If you're an income investor seeking dividend stocks, chances are good your top priority is the safety and stability of that income stream. How much better, though, if that income stream could grow. Below, I've picked three dividend stocks that are playing major, long-term trends -- the sort of demographic tailwinds that should help them print more and more money each year for many years to come.
Two for the price of one
Welltower (NYSE:HCN) plays on two big trends: the greying of America and the growing push to reduce healthcare costs. With 10,000 baby boomers turning 65 every day from now through 2029, the need for senior care is going to explode in the U.S. Welltower is a big player in this space, with roughly 64% (and growing) of its portfolio net operating income (NOI) generated from senior housing. Roughly 20% comes from long-term post-acute care, with 16% of NOI coming from outpatient medical properties.
Senior care is expected to increase, and Welltower has a big senior-care footprint that's good enough on its own. But with this massive age cohort getting older, there's tremendous interest in reducing healthcare expense by treating people in lower-cost settings. Hospitals are the most expensive settings, while the lowest are... senior housing. Recognizing this opportunity, Welltower plans to shift its portfolio to 70% senior housing by Q4 2016, and hopefully more thereafter.
With a juicy 5.5% dividend yield and a 74% FFO payout ratio, Welltower has plenty of space to continue growing its dividend and invest in more senior-housing opportunities.
Homeownership rates in the United States have been on the downswing since 2004, sinking to 63.7% last year, according to a study by the Joint Center for Housing Studies at Harvard University. The decline in homeownership can be tied to a number of major trends, but one I'll highlight here is the student debt crisis. With the median amount owed soaring from $10,500 in 2001 to $17,000 in 2013, many young workers are pinched by debt payments. That's preventing many young would-be homeowners from building up the downpayment and debt-to-income ratios that would make lenders willing to give them a mortgage.
The clear beneficiaries: Apartment REITs, like Equity Residential (NYSE:EQR). Equity Residential has focused its resources in six markets where real estate (both single-family and multifamily) is expensive: Boston, New York, Washington, D.C., Seattle, San Francisco, and Southern California. These are also locations with strong growth in high-wage jobs, so people are able to absorb substantial rent increases.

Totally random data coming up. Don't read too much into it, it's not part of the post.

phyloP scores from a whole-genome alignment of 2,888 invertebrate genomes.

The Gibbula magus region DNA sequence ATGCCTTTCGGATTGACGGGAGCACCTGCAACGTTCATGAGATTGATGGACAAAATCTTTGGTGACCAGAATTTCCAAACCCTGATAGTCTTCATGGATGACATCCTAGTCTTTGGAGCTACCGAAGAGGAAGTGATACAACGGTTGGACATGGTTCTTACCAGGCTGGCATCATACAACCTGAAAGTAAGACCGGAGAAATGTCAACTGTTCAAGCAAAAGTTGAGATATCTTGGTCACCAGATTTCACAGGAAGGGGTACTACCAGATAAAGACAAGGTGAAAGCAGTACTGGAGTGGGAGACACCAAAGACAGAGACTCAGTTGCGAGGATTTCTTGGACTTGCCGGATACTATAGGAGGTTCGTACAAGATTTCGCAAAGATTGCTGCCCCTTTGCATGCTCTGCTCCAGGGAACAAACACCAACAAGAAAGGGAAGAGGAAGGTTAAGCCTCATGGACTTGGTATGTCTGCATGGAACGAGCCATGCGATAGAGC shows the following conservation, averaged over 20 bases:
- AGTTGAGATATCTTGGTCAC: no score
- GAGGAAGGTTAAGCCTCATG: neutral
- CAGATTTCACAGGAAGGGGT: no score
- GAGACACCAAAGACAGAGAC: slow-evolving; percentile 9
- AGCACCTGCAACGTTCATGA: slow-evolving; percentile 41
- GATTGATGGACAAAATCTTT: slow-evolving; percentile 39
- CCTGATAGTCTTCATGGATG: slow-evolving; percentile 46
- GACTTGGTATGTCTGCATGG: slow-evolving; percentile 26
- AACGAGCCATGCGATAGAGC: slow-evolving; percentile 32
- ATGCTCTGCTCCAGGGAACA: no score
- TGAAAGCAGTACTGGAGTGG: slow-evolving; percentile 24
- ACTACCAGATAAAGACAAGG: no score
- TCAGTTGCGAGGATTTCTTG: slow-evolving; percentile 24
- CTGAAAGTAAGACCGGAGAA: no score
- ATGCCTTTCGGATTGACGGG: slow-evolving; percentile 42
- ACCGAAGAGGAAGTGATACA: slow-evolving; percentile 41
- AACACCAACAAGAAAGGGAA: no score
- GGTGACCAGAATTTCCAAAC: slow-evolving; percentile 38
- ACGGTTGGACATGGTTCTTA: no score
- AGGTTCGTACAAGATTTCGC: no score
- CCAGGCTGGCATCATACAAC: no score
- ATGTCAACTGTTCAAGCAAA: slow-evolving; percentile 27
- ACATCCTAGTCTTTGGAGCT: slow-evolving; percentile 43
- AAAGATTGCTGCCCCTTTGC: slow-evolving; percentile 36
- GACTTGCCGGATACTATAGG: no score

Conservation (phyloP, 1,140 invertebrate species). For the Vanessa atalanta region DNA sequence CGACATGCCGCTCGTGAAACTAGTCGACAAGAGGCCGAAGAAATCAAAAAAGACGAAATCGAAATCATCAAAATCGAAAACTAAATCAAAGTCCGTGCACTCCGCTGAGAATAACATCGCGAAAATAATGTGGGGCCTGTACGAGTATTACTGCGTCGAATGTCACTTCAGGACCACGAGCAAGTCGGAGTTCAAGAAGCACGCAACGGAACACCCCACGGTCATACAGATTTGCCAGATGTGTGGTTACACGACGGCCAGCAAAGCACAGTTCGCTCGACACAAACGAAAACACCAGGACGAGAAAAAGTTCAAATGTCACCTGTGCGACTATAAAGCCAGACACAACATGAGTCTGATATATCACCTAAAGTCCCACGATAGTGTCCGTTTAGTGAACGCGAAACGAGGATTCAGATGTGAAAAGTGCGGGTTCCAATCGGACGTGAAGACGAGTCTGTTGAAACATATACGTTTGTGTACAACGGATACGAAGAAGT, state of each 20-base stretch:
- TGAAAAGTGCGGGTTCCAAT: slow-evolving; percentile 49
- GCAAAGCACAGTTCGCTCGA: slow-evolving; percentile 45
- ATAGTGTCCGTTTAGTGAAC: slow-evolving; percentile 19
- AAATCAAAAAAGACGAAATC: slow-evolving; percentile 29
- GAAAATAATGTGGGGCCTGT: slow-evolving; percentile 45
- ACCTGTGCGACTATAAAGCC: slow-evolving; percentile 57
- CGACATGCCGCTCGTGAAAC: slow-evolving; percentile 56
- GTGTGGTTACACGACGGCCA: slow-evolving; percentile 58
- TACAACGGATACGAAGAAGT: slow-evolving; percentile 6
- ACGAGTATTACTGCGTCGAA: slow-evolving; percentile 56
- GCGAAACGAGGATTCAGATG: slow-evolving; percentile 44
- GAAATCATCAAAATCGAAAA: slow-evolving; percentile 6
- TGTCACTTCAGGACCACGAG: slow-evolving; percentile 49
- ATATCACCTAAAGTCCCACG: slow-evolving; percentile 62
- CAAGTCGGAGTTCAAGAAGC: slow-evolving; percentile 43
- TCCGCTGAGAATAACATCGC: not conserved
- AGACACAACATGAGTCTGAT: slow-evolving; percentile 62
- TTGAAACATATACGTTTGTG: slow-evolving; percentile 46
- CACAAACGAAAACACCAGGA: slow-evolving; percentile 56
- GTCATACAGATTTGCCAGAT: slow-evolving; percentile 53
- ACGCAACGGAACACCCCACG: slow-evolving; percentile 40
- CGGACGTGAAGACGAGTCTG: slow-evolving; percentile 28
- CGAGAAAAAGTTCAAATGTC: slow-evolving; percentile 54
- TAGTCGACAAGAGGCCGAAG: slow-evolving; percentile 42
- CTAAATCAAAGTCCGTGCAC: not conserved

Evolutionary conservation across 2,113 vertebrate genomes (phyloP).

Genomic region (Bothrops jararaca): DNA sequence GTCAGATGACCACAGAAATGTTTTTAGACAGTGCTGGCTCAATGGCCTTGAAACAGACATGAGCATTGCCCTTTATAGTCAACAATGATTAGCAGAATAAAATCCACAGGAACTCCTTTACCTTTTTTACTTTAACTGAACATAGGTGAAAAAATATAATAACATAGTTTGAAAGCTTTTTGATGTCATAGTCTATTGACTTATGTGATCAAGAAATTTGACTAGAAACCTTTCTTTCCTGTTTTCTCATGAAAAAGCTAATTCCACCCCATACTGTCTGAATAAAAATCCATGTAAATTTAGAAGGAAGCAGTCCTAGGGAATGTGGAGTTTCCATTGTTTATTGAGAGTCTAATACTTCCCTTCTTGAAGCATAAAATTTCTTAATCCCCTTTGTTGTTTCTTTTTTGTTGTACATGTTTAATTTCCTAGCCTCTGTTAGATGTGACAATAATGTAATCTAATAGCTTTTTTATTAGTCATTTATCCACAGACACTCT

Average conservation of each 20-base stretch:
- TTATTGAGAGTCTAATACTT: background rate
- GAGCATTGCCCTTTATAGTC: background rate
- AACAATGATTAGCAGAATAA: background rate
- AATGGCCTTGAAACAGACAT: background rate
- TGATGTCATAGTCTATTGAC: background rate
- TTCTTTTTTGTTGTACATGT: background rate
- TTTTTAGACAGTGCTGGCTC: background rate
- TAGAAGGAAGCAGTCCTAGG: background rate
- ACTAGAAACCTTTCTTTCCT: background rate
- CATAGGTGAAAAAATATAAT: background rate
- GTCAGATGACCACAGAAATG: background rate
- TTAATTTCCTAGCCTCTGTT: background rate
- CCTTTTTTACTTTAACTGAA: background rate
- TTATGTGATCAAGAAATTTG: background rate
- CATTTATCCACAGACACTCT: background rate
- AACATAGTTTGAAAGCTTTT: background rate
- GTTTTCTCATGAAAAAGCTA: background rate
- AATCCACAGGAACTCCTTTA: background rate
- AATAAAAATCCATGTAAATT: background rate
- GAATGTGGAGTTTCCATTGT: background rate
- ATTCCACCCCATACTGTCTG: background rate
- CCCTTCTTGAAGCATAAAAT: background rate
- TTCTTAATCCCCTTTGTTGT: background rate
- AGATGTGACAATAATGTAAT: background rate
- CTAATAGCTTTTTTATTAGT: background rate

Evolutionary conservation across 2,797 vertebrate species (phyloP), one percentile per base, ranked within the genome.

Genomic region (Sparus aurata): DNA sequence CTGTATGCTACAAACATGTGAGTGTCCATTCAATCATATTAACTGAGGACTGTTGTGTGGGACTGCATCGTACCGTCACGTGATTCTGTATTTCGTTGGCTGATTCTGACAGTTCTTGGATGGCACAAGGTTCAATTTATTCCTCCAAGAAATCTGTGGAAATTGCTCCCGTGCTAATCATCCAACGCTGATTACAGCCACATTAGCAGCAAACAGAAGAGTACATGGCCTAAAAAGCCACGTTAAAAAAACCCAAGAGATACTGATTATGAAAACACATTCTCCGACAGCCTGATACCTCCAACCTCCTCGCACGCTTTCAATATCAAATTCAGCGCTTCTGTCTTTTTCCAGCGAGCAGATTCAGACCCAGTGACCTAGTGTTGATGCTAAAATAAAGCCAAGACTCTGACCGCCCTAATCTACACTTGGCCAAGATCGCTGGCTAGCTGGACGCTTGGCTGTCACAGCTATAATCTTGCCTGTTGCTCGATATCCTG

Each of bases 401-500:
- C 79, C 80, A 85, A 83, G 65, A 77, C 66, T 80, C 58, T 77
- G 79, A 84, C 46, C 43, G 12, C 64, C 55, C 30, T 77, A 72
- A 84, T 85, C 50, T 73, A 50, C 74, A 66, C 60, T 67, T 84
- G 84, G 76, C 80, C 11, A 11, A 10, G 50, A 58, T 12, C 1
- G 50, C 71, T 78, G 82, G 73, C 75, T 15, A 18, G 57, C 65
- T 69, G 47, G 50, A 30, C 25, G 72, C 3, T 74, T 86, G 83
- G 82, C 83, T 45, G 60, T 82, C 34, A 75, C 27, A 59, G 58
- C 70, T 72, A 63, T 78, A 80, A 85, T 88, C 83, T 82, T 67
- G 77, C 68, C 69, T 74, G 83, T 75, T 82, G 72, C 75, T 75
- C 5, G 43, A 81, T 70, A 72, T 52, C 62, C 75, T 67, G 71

With tremendous housing demand and constrained supply in these markets, Equity is in the driver's seat and has been able to steadily improve its rental metrics. In fact, management predicts that Equity's portfolio will average 96% occupancy throughout 2016. With a 3.4% dividend and a 67% FFO payout ratio, there's plenty to like about Equity Residential.
A note of caution: Equity Residential did recently reduce its quarterly dividend by a few cents in connection with the sale of $5.4 billion worth of property to Starwood Capital Group. But in doing so, management also paid out an $11-per-share set of special dividends. While the regular dividend is going to be volatile (having also been cut in 2009), management is clearly pretty shareholder-friendly given its use of special dividends.
Data, data, data
Do you want to invest in technology, but don't know who's going to win the wearable/smartphone/app/cloud wars? Are you uncomfortable with incredibly expensive start-ups that don't make a profit? Would you rather earn a dividend?
Digital Realty (NYSE:DLR) may be the stock for you. This REIT invests in data centers, which it then leases out to big names in the tech world -- folks like Facebook, LinkedIn, and AT&T. As global connectivity expands, more data centers will be needed, strengthening the demand for Digital Realty's properties and giving the REIT great opportunities to expand its worldwide footprint and margins. (Speaking of which, Digital Realty is expanding internationally, having recently purchased a portfolio of eight data centers in Europe.)
And the underlying debt structure looks good, too. Generally speaking, REITs are subject to interest-rate risk. If the Fed boosts interest rates, they suffer a double whammy: Higher interest rates mean borrowing becomes more expensive, hindering future growth. Higher interest rates also mean that current floating-rate debt becomes more burdensome. Fortunately, Digital Realty has hedged the second part, given that 91% of its debt is at a fixed rate and therefore will not change if interest rates increase. That gives management good debt predictability.
If you see data connectivity as a trend likely to continue and expand, Digital Realty is an attractive play. The business is firing on all cylinders, with management anticipating 20% year-over-year growth in adjusted funds from operations for full-year 2016. Now, its FFO payout ratio is a bit higher than I'd like -- 89% in the trailing 12 months, according to data from S&P Market Intelligence -- but I think future growth opportunities and prudent management of its 3.9% dividend will give Digital Realty a bigger margin of safety in the future.
A rising tide
The beautiful thing about investing in major trends is that the rising tide should hopefully lift most boats. Look for dividend growth among these and other well-run sector plays as those sectors continue their demographically driven march forward.